Thursday, 21 July 2011 07:40
FPL and Everglades National Park to Exchange LandWritten by Valerie Alker
The National Park Service and Florida’s largest electric utility are preparing for a land swap in Everglades National Park. Since its boundaries were expanded in 1989, the park service has been buying up privately held parcels.
One of the last parcels is a 7 ½-mile-long corridor owned by Florida Power and Light (FPL). The utility bought the land in the1960s with an eye for building future transmission lines. Now, the parcel sits in the middle of a flow-way that will be created when construction of a bridge replacing a portion of the Tamiami Trail in Western Miami Dade County is complete in 2013.
Everglades National Park Superintendent Dan Kimball said the bridge will allow water from the Northern Everglades to flow south, nurturing the River of Grass.
“We want to be in a situation where we can take full advantage of our major investment with the bridge so we can bring water into the park because right now we’re only getting on an average annual basis about 30 percent of the water, so the park is dying of the thirst,” he said.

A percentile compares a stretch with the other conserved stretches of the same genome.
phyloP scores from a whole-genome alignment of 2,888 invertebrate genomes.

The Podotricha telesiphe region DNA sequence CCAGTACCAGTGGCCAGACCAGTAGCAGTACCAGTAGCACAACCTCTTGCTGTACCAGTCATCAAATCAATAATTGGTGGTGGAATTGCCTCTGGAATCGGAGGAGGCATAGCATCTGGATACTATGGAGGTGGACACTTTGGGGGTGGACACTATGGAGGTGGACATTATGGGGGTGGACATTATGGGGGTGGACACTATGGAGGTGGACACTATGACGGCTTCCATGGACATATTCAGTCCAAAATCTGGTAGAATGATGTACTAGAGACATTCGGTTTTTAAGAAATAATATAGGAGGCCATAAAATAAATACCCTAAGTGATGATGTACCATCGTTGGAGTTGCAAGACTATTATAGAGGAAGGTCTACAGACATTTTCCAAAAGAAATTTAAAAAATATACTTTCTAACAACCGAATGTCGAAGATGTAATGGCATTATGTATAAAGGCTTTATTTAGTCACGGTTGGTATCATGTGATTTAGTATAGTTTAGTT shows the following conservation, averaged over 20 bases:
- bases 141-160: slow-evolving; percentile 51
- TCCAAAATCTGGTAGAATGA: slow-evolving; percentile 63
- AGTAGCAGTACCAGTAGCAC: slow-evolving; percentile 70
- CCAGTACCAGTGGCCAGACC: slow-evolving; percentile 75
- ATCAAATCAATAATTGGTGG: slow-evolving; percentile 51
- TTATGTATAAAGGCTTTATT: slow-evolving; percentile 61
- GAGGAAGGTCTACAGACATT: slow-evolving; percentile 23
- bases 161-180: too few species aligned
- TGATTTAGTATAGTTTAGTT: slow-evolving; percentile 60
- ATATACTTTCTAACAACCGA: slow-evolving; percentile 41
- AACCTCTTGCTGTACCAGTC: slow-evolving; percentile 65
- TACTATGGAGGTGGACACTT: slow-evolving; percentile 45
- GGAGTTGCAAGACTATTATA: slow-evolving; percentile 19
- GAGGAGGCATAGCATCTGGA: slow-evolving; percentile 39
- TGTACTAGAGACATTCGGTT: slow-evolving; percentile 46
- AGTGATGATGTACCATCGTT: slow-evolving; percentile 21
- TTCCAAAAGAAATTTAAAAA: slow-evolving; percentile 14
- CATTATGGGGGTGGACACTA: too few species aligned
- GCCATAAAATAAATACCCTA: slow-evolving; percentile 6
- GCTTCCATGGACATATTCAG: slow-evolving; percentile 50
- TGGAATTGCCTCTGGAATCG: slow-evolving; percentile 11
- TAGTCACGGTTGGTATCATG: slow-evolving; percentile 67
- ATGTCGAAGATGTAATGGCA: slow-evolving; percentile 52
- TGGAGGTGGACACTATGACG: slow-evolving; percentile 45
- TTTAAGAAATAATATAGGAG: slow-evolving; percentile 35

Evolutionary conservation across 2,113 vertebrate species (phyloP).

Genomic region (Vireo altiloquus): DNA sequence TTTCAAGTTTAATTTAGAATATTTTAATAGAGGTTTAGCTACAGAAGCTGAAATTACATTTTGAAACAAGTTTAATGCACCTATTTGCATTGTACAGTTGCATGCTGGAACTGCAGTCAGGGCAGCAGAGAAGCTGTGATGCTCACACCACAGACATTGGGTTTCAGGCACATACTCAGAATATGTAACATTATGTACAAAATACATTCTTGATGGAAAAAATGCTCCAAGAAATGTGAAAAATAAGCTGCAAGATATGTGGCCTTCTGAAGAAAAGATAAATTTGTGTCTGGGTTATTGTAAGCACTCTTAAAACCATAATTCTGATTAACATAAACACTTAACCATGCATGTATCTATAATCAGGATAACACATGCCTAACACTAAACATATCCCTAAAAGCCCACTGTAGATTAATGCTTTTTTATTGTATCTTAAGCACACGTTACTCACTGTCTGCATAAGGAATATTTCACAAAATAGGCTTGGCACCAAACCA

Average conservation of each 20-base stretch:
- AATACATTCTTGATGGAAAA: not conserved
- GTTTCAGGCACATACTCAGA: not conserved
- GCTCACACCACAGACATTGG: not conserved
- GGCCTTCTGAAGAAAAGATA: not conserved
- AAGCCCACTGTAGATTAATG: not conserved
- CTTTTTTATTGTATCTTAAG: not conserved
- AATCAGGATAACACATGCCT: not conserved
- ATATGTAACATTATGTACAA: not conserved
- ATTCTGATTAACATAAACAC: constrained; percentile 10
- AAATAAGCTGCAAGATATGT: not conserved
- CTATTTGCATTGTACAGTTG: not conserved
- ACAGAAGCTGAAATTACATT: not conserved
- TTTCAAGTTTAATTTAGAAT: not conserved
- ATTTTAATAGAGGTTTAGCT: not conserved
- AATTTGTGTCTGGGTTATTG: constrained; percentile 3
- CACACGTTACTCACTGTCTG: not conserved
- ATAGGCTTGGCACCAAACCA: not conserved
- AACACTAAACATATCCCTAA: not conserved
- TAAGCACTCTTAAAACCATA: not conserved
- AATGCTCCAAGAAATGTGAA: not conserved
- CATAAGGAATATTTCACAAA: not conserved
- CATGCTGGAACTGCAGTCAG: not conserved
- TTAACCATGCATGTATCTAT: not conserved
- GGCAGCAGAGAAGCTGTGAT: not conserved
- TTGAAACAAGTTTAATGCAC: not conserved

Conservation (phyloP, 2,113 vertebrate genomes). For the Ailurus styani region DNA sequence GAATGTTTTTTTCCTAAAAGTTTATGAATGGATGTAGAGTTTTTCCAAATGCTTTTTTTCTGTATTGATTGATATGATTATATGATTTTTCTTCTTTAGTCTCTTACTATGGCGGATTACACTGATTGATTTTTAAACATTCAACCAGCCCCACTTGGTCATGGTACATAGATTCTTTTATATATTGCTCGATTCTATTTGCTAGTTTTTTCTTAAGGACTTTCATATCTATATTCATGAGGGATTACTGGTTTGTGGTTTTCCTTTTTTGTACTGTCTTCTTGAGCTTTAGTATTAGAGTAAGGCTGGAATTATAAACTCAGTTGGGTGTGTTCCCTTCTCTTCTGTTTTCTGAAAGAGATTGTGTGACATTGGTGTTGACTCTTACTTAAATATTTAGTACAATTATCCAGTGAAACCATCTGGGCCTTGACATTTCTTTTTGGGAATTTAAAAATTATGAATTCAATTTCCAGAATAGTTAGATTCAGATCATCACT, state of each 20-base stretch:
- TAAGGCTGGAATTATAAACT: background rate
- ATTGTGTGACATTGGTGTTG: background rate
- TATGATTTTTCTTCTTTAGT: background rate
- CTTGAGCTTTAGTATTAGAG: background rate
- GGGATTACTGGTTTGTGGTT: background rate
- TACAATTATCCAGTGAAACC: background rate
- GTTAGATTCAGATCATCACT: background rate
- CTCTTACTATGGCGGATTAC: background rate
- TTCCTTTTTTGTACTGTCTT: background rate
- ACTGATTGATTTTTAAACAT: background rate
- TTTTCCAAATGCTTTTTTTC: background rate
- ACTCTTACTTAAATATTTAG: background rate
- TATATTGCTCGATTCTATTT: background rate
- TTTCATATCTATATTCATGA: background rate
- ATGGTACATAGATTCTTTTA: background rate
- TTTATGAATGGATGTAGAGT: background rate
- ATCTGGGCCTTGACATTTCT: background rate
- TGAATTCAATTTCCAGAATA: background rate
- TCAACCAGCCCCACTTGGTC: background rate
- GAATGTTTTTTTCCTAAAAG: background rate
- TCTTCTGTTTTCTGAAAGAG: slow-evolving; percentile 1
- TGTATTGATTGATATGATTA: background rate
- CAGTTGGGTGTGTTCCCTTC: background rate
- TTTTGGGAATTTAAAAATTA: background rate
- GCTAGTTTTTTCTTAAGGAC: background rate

Before the park can acquire the land from FPL, it must complete an Environmental Impact Statement and the comment period ends July 25. But, FPL Spokesman Mayco Villafano said the utility is anxious to move ahead with the land exchange.
“It will give us a parcel of land that’s going to be in the periphery side of the park so we can serve the electrical needs of a growing south Florida and the park at the same time will have the land that is inside the annexed area,” he said.
Park Superintendent Kimball said the FPL tract is one six remaining private parcels in the park, which also include three commercial airboat tour operations and two radio tower arrays. There are also plans to build more bridges to replace portions of the lower Tamiami Trail to increase water flow into the Everglades, but those plans are contingent on federal funding.